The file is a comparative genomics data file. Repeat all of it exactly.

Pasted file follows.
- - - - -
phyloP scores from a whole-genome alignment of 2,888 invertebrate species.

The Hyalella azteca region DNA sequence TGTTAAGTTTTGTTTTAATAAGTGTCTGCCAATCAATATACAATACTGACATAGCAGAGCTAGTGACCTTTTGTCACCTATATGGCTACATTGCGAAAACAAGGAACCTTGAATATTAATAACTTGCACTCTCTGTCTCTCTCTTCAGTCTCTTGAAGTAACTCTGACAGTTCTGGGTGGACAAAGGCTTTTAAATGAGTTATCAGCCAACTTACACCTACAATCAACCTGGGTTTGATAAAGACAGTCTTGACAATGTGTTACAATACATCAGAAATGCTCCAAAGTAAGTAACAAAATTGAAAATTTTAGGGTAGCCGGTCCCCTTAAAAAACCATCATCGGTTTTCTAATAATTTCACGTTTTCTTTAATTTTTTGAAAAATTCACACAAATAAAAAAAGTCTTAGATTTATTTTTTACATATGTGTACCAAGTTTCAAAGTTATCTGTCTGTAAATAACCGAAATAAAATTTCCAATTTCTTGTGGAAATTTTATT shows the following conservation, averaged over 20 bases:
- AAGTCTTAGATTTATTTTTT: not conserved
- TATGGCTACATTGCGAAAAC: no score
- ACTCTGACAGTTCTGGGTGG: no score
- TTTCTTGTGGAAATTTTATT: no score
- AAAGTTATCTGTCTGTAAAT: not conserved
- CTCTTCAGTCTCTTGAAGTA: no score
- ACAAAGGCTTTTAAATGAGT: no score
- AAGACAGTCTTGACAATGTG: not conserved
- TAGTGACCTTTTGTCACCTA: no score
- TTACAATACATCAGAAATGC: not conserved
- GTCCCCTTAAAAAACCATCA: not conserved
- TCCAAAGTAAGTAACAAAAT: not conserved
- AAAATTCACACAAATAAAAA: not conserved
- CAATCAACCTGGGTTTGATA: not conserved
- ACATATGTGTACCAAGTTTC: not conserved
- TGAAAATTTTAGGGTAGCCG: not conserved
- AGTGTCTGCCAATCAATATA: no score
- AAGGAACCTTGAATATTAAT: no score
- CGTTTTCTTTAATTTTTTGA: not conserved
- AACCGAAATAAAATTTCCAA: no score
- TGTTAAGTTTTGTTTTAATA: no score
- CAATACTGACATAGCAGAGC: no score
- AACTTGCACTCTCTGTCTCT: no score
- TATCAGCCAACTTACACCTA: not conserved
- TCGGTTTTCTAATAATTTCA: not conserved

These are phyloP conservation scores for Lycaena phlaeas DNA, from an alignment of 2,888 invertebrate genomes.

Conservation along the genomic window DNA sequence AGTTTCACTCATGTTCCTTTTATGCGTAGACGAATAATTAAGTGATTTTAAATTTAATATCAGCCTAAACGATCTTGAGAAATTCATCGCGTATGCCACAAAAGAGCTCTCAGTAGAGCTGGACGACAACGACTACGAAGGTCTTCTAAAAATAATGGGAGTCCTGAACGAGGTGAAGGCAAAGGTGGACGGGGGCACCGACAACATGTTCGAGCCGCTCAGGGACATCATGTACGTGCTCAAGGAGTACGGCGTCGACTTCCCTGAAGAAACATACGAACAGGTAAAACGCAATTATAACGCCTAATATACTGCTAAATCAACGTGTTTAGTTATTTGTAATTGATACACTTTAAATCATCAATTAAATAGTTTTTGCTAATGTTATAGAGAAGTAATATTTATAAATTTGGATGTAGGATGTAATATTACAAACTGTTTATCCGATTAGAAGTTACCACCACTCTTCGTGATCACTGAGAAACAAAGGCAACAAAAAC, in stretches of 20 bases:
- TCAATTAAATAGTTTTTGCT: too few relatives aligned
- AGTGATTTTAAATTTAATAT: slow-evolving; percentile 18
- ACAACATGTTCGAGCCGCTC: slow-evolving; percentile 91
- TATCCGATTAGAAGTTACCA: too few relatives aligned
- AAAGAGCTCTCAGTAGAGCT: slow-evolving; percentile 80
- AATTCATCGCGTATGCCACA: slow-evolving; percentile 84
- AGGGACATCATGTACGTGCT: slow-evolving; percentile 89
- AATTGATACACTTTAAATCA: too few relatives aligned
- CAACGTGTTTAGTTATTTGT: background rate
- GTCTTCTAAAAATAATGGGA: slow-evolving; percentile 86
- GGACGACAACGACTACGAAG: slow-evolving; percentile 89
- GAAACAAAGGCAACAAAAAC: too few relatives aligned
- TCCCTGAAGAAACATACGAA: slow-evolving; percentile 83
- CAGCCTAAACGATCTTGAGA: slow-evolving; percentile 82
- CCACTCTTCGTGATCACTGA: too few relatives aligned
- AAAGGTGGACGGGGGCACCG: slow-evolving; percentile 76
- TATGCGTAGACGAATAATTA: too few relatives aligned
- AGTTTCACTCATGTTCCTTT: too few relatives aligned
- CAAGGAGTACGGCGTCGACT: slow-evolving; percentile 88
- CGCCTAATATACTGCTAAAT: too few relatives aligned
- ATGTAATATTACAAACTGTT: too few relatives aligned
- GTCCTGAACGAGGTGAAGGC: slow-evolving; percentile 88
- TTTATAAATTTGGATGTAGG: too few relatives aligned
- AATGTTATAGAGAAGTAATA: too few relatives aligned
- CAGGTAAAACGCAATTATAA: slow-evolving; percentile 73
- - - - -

phyloP scores from a whole-genome alignment of 2,888 invertebrate species.

The Hyalella azteca region DNA sequence TGTTAAGTTTTGTTTTAATAAGTGTCTGCCAATCAATATACAATACTGACATAGCAGAGCTAGTGACCTTTTGTCACCTATATGGCTACATTGCGAAAACAAGGAACCTTGAATATTAATAACTTGCACTCTCTGTCTCTCTCTTCAGTCTCTTGAAGTAACTCTGACAGTTCTGGGTGGACAAAGGCTTTTAAATGAGTTATCAGCCAACTTACACCTACAATCAACCTGGGTTTGATAAAGACAGTCTTGACAATGTGTTACAATACATCAGAAATGCTCCAAAGTAAGTAACAAAATTGAAAATTTTAGGGTAGCCGGTCCCCTTAAAAAACCATCATCGGTTTTCTAATAATTTCACGTTTTCTTTAATTTTTTGAAAAATTCACACAAATAAAAAAAGTCTTAGATTTATTTTTTACATATGTGTACCAAGTTTCAAAGTTATCTGTCTGTAAATAACCGAAATAAAATTTCCAATTTCTTGTGGAAATTTTATT shows the following conservation, averaged over 20 bases:
- AAGTCTTAGATTTATTTTTT: not conserved
- TATGGCTACATTGCGAAAAC: no score
- ACTCTGACAGTTCTGGGTGG: no score
- TTTCTTGTGGAAATTTTATT: no score
- AAAGTTATCTGTCTGTAAAT: not conserved
- CTCTTCAGTCTCTTGAAGTA: no score
- ACAAAGGCTTTTAAATGAGT: no score
- AAGACAGTCTTGACAATGTG: not conserved
- TAGTGACCTTTTGTCACCTA: no score
- TTACAATACATCAGAAATGC: not conserved
- GTCCCCTTAAAAAACCATCA: not conserved
- TCCAAAGTAAGTAACAAAAT: not conserved
- AAAATTCACACAAATAAAAA: not conserved
- CAATCAACCTGGGTTTGATA: not conserved
- ACATATGTGTACCAAGTTTC: not conserved
- TGAAAATTTTAGGGTAGCCG: not conserved
- AGTGTCTGCCAATCAATATA: no score
- AAGGAACCTTGAATATTAAT: no score
- CGTTTTCTTTAATTTTTTGA: not conserved
- AACCGAAATAAAATTTCCAA: no score
- TGTTAAGTTTTGTTTTAATA: no score
- CAATACTGACATAGCAGAGC: no score
- AACTTGCACTCTCTGTCTCT: no score
- TATCAGCCAACTTACACCTA: not conserved
- TCGGTTTTCTAATAATTTCA: not conserved

These are phyloP conservation scores for Lycaena phlaeas DNA, from an alignment of 2,888 invertebrate genomes.

Conservation along the genomic window DNA sequence AGTTTCACTCATGTTCCTTTTATGCGTAGACGAATAATTAAGTGATTTTAAATTTAATATCAGCCTAAACGATCTTGAGAAATTCATCGCGTATGCCACAAAAGAGCTCTCAGTAGAGCTGGACGACAACGACTACGAAGGTCTTCTAAAAATAATGGGAGTCCTGAACGAGGTGAAGGCAAAGGTGGACGGGGGCACCGACAACATGTTCGAGCCGCTCAGGGACATCATGTACGTGCTCAAGGAGTACGGCGTCGACTTCCCTGAAGAAACATACGAACAGGTAAAACGCAATTATAACGCCTAATATACTGCTAAATCAACGTGTTTAGTTATTTGTAATTGATACACTTTAAATCATCAATTAAATAGTTTTTGCTAATGTTATAGAGAAGTAATATTTATAAATTTGGATGTAGGATGTAATATTACAAACTGTTTATCCGATTAGAAGTTACCACCACTCTTCGTGATCACTGAGAAACAAAGGCAACAAAAAC, in stretches of 20 bases:
- TCAATTAAATAGTTTTTGCT: too few relatives aligned
- AGTGATTTTAAATTTAATAT: slow-evolving; percentile 18
- ACAACATGTTCGAGCCGCTC: slow-evolving; percentile 91
- TATCCGATTAGAAGTTACCA: too few relatives aligned
- AAAGAGCTCTCAGTAGAGCT: slow-evolving; percentile 80
- AATTCATCGCGTATGCCACA: slow-evolving; percentile 84
- AGGGACATCATGTACGTGCT: slow-evolving; percentile 89
- AATTGATACACTTTAAATCA: too few relatives aligned
- CAACGTGTTTAGTTATTTGT: background rate
- GTCTTCTAAAAATAATGGGA: slow-evolving; percentile 86
- GGACGACAACGACTACGAAG: slow-evolving; percentile 89
- GAAACAAAGGCAACAAAAAC: too few relatives aligned
- TCCCTGAAGAAACATACGAA: slow-evolving; percentile 83
- CAGCCTAAACGATCTTGAGA: slow-evolving; percentile 82
- CCACTCTTCGTGATCACTGA: too few relatives aligned
- AAAGGTGGACGGGGGCACCG: slow-evolving; percentile 76
- TATGCGTAGACGAATAATTA: too few relatives aligned
- AGTTTCACTCATGTTCCTTT: too few relatives aligned
- CAAGGAGTACGGCGTCGACT: slow-evolving; percentile 88
- CGCCTAATATACTGCTAAAT: too few relatives aligned
- ATGTAATATTACAAACTGTT: too few relatives aligned
- GTCCTGAACGAGGTGAAGGC: slow-evolving; percentile 88
- TTTATAAATTTGGATGTAGG: too few relatives aligned
- AATGTTATAGAGAAGTAATA: too few relatives aligned
- CAGGTAAAACGCAATTATAA: slow-evolving; percentile 73